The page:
Film & TV

New Grey Gardens Doc Paints a New Portrait of the Beales

Director Göran Hugo Olsson talks about why his new film, That Summer, comprised of unseen footage of the Beales, Andy Warhol, Lee Radziwill and more, is a loving antidote to the cult classic accused of exploitation.

More than four decades after the release of Grey Gardens, Alfred and David Maysles’s iconic 1975 film that introduced the wonderful and reclusive Beale women to modern moviegoers, Swedish documentarist Göran Hugo Olsson offers a return to the legendary East Hampton estate and the fascinating people who transformed it into their own dream world in his triumphant new-found footage film, That Summer.

 

Suspended in a delicate celluloid time capsule, That Summer captures a cherished moment in American pop culture, lovingly unearthed and compassionately reconstructed by Olsson. Featuring rare, revelatory footage filmed during the hazy summer of 1972—reels long believed to be lost to time and social circumstance—That Summer (released May 18) serves as a spiritual prequel of sorts to Grey Gardens, with Olsson applying his archival mastery to craft a meticulous work that both embraces the future and memorializes nostalgia.

 

The documentary is a masterful, moving family portrait that celebrates a beloved bygone era, including the mavericks that defined it with their art, nonpareil relationships and radical humanism: Andy Warhol, Edith and Edie Beale, Peter Beard, and Lee Radziwill, the niece of Big Edie and cousin of Little Edie, who floats elegantly between all manner of visitors, gawkers, and relatives in the film.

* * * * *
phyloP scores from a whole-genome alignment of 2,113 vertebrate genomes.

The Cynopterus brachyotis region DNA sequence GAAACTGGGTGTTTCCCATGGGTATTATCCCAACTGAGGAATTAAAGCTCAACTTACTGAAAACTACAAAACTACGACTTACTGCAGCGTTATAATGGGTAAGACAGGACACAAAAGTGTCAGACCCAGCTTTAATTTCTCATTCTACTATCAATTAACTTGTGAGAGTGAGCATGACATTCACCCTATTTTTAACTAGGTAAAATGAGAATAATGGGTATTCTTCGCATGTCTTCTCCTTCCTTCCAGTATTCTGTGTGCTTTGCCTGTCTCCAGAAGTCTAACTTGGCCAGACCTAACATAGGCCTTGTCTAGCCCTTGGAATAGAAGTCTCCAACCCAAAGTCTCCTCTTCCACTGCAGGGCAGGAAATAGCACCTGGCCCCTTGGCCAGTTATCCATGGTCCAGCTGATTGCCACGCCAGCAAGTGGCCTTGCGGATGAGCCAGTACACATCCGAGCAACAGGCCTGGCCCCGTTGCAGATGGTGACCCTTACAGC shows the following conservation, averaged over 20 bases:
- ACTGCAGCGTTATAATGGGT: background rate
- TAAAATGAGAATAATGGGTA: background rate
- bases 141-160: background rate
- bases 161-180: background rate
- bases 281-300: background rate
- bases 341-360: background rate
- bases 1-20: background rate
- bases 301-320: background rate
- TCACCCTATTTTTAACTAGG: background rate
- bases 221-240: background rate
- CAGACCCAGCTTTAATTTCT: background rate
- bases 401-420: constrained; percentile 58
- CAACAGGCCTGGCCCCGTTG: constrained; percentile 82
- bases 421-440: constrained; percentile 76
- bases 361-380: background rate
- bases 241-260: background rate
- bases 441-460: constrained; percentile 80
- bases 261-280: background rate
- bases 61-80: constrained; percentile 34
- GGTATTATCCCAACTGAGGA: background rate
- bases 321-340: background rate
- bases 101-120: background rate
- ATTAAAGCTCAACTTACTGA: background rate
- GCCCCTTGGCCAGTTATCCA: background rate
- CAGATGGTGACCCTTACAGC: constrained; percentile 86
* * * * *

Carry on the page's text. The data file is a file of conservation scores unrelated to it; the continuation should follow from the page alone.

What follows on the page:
As to be expected, the inimitable Edies steal the show: Little Edie’s antics are as contagious as ever as she toggles between delivering bittersweet ruminations (she decries bringing up the past as “cruel”) and deliciously performative camp.

 

“What are you looking for, Edie?” a concerned Edith asks her eccentric daughter in one frantic scene amid the controlled chaos of their home renovation. “The thing I’m always looking for,” Little Edie quips in her thick, theatrical Manhattanite accent. “Either my pants or my makeup!” It’s an amusing brouhaha, but also encapsulates the air of comic tragedy surrounding the oft-misunderstood and certainly exploited Beales.

 

“This is a super important film for us. It strives for some social justice, but it’s also a celebration of New York and nostalgia. You shouldn’t be afraid of embracing the past, even if you are progressive,” Olsson wisely notes.

 

Below, the filmmaker discusses his assiduous editing process, his key takeaways from Andy Warhol’s diaries, and the surprising feminist message of That Summer.

That Summer

ERICA RUSSELL How did you get involved with the project?